What makes you laugh out loud?

Monday, April 22, 2013

Advanced Manuscript Revision (with 'Great Scene' Checklist)

Hello, Revisors,

Revising to polish a manuscript to its best self is an art, and an act of devotion. It takes a long time to get it right, for most of us. There are loads of anecdotes from famous authors about this—the one that pops into my head at the moment is Hemingway stating that he wrote the first draft The Sun Also Rises in a matter of weeks, then it took six years of diligent work to revise it to its finished form.

Revising can be a joyous process, though, and doesn't have to take that long, so long as we believe in our manuscript and in our ability to be objective and figure out what to do. Fortunately, there's no shortage of good advice on the subject.

Today I want to share a technique I've cobbled together from a couple of experts that makes sense to me as an advanced revision technique . . . one to apply when you've done all the basics and want to polish the high notes of your story to their utmost.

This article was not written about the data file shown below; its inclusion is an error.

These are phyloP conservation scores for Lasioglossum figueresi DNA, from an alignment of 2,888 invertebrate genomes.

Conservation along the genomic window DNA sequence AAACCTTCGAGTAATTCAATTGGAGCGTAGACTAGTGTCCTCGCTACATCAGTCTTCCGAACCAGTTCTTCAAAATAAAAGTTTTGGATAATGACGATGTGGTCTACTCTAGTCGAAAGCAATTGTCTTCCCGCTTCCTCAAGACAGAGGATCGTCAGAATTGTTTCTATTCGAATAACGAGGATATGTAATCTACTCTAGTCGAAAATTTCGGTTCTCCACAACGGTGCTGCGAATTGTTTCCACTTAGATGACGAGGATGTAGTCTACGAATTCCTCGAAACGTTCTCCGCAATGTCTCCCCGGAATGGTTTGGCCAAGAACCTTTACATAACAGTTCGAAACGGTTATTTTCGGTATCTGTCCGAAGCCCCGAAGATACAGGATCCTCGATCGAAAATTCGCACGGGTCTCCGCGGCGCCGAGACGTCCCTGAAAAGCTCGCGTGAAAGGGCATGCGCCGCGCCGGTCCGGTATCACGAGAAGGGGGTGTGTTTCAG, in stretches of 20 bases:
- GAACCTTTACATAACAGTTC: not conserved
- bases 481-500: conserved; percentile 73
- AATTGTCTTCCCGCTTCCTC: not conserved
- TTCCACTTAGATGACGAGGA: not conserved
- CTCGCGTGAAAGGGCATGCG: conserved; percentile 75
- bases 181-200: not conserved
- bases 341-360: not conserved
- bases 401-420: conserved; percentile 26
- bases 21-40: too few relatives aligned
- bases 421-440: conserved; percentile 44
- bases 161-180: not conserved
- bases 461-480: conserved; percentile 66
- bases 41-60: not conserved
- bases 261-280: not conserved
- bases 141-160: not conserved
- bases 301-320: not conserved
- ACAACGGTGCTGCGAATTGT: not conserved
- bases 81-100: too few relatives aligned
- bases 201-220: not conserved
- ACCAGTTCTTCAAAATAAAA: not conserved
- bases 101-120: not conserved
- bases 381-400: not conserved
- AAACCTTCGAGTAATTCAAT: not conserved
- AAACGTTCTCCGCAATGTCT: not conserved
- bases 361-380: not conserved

Once we have done the basics:
  • basic copy edit level—eliminate all unnecessary adjectives and adverbs (especially adverbs); edit spelling, grammar, and punctuation, and if you're not great at that let someone who is great at it do it for you, even if you have to pay, etc.
  • basic structural level—make sure the story arc elements are in place: inciting incident, major plot point one, midpoint, major plot point two, climax, and denouement.

. . . and the more advanced content level:

  • use of detail, strong sentences, when to tell and when to show, setting descriptions and character development, use of tension, etc.

. . . we are ready to look at our manuscript in a broader sense, to see if it is, in fact, a wonderful manuscript.

Let's say you've finished your second or third draft, but it's still not quite where it needs to be. Let's say you've hit the mark on the basics, though, including not only the copy basics, but you have a good story that unfolds quite well, and wonderful characters to make it come alive. And your writing style—the voice of your book—is good and strong. But there's something missing, because even though you and at least one or two of your beta readers love it, others whose opinions are important to you are not finding your manuscript compelling enough to give it a big thumbs up. What's missing?